Democratizing the Ghazal: A Tribute to Jagjit Singh

“Thukrao Ab Ke Pyar Karo, Main Sattar Ka Hoon!” Jagjit Singh started his concert with these lines earlier this year, which I was fortunate enough to have attended. At the end of that concert around 10.30 pm or so, people started a chorus for ‘once more’ for some more time and ghazals, when again he said “Main Sattar Ka Hoon, Ab Sone ka time ho gaya”. The audience gave him a standing ovation as he said that and left the stage leaving everyone wanting more. As I left the concert, I wondered whether it was this simplicity that he brought to the art of ghazal singing that made him immensely popular specially with the non-expert. In some sense, perhaps Jagjit Singh democratized the musical genre of ghazals in India.

Jagjit-Singh-1

Before Jagjit Singh, the ghazal was for connoisseurs of Urdu.  The singer sang a complicated medley of two liners that everyone said “wah wah” to, but very few really understood. The writer or the shaayar was someone deeply educated and learned in Urdu, and the singer equally proficient in the structure of the couplets. The common man could not connect with the poetry easily. In that sense, the genre of ghazal singing that Jagjit Singh almost invented on his own did not even exist before him. Before him, you had cryptic Urdu lyrics, heavy harmonium and stretched renditions of couplets that the audience required not only some knowledge of, but immense patience to enjoy. Begum Akhtar, Mehdi Hassan and, after him, Ghulam Ali were the maestros in that genre.

In that sense, Jagjit Singh and his style were initially misfits in the classical ghazal genre. He selected beautiful poetry for his renditions, but ones that had reasonably understandable lyrics with a mix of Hindi, Punjabi flavors to the original Urdu couplets.  Instead of stretched renditions that the traditional ghazal singer took pleasure in, he simply provided soulful, melodious renditions in a silken voice and stirring music which was not in the traditional classical ghazal genre.  And he introduced the unheard of guitar into ghazals. He popularized the ghazal in Hindi films which necessarily meant that they had to be commonly understood both in lyrics and music. In jointly singing with his wife Chitra Singh, he broke with tradition and made the ghazal much more approachable.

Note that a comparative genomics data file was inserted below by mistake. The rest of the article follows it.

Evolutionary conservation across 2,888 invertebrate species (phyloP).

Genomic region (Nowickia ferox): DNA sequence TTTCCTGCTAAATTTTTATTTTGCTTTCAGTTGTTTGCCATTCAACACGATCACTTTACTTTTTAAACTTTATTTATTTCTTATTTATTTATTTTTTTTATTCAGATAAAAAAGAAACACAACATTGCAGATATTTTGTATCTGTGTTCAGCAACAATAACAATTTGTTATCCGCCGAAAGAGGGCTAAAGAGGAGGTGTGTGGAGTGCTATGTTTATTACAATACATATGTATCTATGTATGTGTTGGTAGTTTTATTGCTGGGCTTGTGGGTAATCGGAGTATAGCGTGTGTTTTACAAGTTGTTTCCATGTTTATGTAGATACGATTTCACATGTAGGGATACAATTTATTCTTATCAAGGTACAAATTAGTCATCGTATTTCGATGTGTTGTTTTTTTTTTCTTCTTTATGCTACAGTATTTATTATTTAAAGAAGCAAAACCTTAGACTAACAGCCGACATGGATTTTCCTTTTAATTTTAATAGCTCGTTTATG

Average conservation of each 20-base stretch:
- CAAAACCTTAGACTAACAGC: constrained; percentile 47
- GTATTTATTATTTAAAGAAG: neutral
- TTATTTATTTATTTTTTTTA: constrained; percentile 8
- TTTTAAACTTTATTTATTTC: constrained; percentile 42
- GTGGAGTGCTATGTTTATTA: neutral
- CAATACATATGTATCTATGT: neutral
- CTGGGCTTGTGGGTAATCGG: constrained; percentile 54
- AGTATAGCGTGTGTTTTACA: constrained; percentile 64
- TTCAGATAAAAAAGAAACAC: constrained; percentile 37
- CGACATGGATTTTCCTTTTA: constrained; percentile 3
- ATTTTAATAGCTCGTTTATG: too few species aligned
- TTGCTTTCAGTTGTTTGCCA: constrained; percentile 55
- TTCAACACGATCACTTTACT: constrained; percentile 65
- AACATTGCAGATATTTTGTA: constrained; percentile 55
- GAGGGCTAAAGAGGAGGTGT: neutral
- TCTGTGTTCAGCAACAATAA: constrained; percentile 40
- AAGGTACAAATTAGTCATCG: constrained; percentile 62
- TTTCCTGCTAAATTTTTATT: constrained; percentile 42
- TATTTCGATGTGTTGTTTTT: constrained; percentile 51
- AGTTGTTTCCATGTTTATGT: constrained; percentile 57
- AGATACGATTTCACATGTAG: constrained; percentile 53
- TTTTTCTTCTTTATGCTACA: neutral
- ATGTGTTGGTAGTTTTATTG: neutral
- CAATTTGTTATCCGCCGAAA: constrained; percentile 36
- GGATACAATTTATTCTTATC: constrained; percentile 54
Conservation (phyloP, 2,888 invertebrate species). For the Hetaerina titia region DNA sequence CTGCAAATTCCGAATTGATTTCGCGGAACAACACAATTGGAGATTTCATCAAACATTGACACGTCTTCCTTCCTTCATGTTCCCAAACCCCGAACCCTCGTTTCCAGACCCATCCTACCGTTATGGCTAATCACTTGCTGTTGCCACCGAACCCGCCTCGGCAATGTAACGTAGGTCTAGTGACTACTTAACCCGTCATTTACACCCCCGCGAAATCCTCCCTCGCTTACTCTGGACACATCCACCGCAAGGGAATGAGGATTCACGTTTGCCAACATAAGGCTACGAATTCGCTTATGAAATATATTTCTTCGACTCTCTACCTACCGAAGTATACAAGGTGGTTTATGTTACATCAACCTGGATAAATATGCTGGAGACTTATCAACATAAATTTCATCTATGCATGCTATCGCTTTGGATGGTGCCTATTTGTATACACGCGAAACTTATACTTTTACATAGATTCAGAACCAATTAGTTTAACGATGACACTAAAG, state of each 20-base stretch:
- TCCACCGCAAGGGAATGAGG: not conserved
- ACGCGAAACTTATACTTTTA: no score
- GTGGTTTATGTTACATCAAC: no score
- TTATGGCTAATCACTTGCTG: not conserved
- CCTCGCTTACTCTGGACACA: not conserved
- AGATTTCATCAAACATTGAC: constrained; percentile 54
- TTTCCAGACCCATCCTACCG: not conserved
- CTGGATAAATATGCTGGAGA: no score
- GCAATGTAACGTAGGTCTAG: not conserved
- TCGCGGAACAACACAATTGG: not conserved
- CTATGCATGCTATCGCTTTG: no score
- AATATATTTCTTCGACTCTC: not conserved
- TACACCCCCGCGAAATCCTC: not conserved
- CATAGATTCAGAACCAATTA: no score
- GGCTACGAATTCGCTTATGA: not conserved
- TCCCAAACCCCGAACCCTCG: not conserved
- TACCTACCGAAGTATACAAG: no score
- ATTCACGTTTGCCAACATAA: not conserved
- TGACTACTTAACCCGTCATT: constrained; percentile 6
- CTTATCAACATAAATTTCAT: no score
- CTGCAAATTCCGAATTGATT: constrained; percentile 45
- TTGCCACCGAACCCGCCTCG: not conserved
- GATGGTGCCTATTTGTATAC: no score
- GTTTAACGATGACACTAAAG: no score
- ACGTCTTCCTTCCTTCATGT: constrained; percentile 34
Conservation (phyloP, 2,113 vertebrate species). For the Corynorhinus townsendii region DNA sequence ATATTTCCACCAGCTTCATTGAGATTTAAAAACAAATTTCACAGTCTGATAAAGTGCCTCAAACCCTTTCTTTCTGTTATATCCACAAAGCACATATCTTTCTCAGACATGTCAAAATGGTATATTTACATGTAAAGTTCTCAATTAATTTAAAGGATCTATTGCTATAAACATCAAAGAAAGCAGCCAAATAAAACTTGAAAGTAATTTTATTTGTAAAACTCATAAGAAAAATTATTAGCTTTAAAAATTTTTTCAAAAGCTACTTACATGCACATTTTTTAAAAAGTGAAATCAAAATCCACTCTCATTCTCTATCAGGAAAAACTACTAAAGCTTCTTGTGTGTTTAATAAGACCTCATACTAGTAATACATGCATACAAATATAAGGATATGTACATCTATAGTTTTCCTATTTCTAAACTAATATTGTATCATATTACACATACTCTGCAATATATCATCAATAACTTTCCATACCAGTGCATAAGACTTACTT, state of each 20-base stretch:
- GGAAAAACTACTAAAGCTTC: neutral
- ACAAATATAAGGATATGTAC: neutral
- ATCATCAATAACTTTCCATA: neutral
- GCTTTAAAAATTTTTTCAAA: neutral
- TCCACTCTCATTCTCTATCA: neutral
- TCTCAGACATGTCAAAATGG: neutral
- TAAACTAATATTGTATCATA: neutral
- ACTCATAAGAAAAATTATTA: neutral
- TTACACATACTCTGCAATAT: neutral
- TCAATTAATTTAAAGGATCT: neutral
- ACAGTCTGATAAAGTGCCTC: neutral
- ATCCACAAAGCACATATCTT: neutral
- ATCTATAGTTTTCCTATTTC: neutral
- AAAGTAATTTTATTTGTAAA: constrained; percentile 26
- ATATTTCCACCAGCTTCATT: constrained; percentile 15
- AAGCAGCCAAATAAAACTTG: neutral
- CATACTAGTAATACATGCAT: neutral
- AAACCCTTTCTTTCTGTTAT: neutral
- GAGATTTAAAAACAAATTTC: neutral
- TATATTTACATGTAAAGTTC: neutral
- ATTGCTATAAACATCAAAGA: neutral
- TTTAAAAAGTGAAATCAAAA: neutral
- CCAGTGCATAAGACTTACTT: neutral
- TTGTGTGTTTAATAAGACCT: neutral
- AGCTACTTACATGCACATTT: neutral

Obviously, the world eventually made space for the ghazal duo but not without the inevitable struggles and initial criticism by the purists. Over the years though, the essence of Jagjit Singh’s music remained the same – beautiful lyrics, soulful music and a silken voice. On being asked about his methods, he once said with a sense of honesty and simplicity “I ensure that first I understand the meaning of the ghazal and then expect the common man to appreciate it. What is the point of imposing lyrics on my fans if I don’t understand myself.”

I got hooked on to Jagjit Singh in my teen years and have been a fan since then. At that time, the general impression was people who listened to ghazals were either eccentric or depressed! And then there was this impression that there was also a third category – people who heard ghazals because they wanted to appear classy, even though they did not understand a word of it. Now I think with over four decades of Jagjit Singh and I think 50 plus albums, one can safely say that – that is no longer the case, as the ghazal has found its place in many a common home. Jagjit Singh can be credited with bringing simplicity and melody into a form of music that always has an element of melancholy in it. And even the purists cannot argue with the fact that in bringing the ghazal to the masses like myself, he really did democratize the ghazal.

A stalwart artist of this stature, who was originally a non-conformist but later defined his genre, is a once in a lifetime occurrence. He will be missed. As the famous lyricist Gulzar said in his tribute after Jagjit Singh was no more, “shaam se aankh mein nami si hai, aaj phir aapaki kami si hai.”

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One Response to Democratizing the Ghazal: A Tribute to Jagjit Singh

  1. I really like it whenever people get together and share ideas. Fantastic site, stick with it!

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